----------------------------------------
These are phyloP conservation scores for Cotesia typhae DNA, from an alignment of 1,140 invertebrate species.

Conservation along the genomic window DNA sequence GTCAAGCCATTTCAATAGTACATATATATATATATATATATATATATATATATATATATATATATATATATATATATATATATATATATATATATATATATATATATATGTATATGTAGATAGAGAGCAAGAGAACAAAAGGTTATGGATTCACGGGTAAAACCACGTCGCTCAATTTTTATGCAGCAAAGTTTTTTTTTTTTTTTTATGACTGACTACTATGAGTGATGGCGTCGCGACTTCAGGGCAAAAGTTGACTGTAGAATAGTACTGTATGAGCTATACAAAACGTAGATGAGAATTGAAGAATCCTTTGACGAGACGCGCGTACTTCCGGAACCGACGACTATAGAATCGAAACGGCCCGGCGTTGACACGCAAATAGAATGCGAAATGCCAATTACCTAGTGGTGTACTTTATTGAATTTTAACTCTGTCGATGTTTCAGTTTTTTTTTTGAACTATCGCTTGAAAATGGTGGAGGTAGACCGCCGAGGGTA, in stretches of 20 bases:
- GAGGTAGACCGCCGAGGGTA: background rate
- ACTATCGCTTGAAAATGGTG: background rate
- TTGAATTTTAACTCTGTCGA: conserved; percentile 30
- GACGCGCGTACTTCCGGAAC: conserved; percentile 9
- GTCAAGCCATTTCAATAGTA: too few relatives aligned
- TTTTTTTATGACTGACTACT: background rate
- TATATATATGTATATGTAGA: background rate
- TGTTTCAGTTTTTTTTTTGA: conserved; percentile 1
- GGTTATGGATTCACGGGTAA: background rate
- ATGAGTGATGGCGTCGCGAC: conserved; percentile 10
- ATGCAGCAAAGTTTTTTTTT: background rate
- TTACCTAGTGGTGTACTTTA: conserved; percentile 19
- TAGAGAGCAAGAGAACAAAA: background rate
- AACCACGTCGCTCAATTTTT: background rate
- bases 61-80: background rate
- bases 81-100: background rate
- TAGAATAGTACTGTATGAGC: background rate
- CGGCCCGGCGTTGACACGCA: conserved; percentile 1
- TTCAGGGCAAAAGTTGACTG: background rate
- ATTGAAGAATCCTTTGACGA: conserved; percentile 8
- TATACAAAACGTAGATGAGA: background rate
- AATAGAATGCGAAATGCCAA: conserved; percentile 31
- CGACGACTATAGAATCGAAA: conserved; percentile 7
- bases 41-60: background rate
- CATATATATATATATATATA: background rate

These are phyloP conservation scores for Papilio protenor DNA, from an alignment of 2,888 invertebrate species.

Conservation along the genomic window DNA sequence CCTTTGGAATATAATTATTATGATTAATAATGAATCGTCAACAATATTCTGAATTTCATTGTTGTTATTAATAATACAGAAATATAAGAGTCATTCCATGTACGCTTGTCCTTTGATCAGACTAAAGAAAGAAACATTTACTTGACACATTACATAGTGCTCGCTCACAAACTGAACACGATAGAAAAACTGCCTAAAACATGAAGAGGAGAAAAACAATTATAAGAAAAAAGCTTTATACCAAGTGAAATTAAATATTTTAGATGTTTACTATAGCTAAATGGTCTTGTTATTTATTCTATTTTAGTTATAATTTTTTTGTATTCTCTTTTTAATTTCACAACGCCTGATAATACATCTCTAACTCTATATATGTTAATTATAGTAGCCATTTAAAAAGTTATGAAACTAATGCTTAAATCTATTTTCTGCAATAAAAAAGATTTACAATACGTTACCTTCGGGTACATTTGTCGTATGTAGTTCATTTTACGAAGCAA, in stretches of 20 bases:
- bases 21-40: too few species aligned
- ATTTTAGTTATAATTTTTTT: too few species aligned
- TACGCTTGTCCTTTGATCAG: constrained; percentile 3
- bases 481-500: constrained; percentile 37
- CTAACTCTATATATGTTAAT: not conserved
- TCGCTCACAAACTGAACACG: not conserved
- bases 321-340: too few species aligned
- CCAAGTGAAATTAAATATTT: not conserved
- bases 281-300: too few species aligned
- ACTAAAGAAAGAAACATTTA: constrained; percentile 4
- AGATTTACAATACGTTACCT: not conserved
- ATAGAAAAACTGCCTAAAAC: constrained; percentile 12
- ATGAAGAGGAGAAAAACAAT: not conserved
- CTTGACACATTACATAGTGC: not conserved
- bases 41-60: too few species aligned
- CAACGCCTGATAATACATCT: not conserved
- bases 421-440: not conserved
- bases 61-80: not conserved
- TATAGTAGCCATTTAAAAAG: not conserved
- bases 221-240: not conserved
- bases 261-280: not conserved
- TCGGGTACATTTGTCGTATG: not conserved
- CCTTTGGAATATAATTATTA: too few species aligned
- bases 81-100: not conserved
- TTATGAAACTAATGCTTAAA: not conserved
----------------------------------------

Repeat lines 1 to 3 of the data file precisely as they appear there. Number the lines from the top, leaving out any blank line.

These are phyloP conservation scores for Cotesia typhae DNA, from an alignment of 1,140 invertebrate species.

Conservation along the genomic window DNA sequence GTCAAGCCATTTCAATAGTACATATATATATATATATATATATATATATATATATATATATATATATATATATATATATATATATATATATATATATATATATATATATGTATATGTAGATAGAGAGCAAGAGAACAAAAGGTTATGGATTCACGGGTAAAACCACGTCGCTCAATTTTTATGCAGCAAAGTTTTTTTTTTTTTTTTATGACTGACTACTATGAGTGATGGCGTCGCGACTTCAGGGCAAAAGTTGACTGTAGAATAGTACTGTATGAGCTATACAAAACGTAGATGAGAATTGAAGAATCCTTTGACGAGACGCGCGTACTTCCGGAACCGACGACTATAGAATCGAAACGGCCCGGCGTTGACACGCAAATAGAATGCGAAATGCCAATTACCTAGTGGTGTACTTTATTGAATTTTAACTCTGTCGATGTTTCAGTTTTTTTTTTGAACTATCGCTTGAAAATGGTGGAGGTAGACCGCCGAGGGTA, in stretches of 20 bases:
- GAGGTAGACCGCCGAGGGTA: background rate